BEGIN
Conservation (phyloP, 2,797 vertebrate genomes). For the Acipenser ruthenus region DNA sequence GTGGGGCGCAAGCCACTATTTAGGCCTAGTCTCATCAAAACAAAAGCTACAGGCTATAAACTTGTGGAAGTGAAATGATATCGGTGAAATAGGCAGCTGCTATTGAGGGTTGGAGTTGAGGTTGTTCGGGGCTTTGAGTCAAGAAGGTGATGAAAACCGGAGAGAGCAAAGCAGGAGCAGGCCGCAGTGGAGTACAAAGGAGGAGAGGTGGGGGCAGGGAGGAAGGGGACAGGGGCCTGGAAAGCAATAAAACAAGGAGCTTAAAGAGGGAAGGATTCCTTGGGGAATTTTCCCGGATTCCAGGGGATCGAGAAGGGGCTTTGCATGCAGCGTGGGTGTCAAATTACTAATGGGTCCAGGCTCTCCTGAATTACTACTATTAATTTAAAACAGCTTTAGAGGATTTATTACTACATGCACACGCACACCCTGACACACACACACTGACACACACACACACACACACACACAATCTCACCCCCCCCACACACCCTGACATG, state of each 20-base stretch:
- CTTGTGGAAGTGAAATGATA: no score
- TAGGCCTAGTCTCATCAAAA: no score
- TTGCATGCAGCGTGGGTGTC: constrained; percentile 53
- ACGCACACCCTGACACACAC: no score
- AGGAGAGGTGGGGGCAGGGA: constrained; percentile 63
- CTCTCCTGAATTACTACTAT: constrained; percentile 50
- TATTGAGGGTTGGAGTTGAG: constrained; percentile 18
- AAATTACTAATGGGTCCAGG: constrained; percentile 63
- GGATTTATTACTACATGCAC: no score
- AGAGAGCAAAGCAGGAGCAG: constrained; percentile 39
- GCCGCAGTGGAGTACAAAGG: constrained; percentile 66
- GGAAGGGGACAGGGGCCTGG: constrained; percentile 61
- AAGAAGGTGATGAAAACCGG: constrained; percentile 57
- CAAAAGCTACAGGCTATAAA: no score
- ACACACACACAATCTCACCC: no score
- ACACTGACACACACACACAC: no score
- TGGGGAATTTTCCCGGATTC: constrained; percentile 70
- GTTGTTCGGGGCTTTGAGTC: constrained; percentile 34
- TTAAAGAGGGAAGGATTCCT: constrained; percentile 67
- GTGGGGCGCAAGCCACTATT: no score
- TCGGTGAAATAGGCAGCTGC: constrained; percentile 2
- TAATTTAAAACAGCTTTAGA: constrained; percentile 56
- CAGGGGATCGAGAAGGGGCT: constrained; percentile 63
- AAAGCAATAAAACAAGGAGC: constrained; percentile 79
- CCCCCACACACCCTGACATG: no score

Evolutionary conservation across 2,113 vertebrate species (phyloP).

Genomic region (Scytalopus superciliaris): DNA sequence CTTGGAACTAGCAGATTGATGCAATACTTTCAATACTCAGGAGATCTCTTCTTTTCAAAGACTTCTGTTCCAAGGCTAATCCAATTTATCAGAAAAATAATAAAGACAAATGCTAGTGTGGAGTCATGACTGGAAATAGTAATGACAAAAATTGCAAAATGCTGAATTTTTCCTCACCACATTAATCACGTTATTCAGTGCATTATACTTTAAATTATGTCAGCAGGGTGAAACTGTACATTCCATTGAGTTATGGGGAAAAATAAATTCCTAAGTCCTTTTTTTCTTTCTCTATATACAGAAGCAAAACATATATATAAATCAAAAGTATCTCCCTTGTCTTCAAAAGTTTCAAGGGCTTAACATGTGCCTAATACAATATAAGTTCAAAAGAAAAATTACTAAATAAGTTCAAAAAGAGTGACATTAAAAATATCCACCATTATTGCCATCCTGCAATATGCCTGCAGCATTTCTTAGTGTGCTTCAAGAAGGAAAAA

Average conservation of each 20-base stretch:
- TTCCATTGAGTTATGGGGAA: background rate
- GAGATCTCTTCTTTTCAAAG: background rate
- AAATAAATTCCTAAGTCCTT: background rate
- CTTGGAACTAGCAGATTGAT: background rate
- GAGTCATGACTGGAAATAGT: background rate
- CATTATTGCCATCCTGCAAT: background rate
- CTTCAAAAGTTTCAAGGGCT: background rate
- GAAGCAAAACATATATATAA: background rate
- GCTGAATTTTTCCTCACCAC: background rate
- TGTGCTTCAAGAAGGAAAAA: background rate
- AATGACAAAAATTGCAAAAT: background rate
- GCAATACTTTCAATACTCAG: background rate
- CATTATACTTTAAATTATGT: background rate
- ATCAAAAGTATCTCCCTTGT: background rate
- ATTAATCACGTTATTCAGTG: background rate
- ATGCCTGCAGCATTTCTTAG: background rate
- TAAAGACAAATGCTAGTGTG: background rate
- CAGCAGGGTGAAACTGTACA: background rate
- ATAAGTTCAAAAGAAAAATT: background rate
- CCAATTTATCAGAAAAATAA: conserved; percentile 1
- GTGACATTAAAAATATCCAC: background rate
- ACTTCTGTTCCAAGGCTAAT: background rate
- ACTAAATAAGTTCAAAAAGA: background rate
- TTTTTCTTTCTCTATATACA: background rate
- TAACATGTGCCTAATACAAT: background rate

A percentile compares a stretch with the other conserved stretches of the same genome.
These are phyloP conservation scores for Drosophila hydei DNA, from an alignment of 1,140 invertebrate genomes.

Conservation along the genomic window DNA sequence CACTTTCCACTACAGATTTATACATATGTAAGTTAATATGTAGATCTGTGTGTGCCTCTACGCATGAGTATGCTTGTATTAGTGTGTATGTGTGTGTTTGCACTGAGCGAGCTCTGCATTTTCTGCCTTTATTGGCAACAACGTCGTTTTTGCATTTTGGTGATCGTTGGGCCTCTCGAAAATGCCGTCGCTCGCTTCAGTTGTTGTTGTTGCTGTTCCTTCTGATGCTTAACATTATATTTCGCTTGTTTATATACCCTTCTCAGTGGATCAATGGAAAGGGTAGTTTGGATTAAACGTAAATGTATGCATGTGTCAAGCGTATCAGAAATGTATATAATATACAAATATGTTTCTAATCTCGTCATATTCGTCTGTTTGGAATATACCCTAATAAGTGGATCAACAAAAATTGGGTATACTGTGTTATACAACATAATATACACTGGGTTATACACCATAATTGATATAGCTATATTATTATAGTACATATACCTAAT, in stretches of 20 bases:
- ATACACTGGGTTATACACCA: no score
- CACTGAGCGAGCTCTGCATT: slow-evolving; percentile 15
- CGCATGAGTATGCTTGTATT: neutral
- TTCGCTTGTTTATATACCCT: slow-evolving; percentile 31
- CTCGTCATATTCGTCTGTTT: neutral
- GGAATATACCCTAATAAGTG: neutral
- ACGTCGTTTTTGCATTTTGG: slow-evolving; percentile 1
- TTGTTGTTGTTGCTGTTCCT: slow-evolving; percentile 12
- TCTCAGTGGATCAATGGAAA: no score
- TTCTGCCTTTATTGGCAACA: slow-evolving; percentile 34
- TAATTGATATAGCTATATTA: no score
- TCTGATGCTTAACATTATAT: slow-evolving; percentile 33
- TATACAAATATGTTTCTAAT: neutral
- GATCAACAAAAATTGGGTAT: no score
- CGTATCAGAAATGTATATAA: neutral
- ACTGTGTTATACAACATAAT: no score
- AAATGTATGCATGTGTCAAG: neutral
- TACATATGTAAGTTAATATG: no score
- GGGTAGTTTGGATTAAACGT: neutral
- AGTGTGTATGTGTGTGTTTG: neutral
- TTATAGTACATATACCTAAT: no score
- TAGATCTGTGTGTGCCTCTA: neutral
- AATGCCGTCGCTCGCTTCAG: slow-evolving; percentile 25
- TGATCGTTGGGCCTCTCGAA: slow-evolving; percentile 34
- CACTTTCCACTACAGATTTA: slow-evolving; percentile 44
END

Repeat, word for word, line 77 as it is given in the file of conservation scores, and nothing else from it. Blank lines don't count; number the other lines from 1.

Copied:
- AGTGTGTATGTGTGTGTTTG: neutral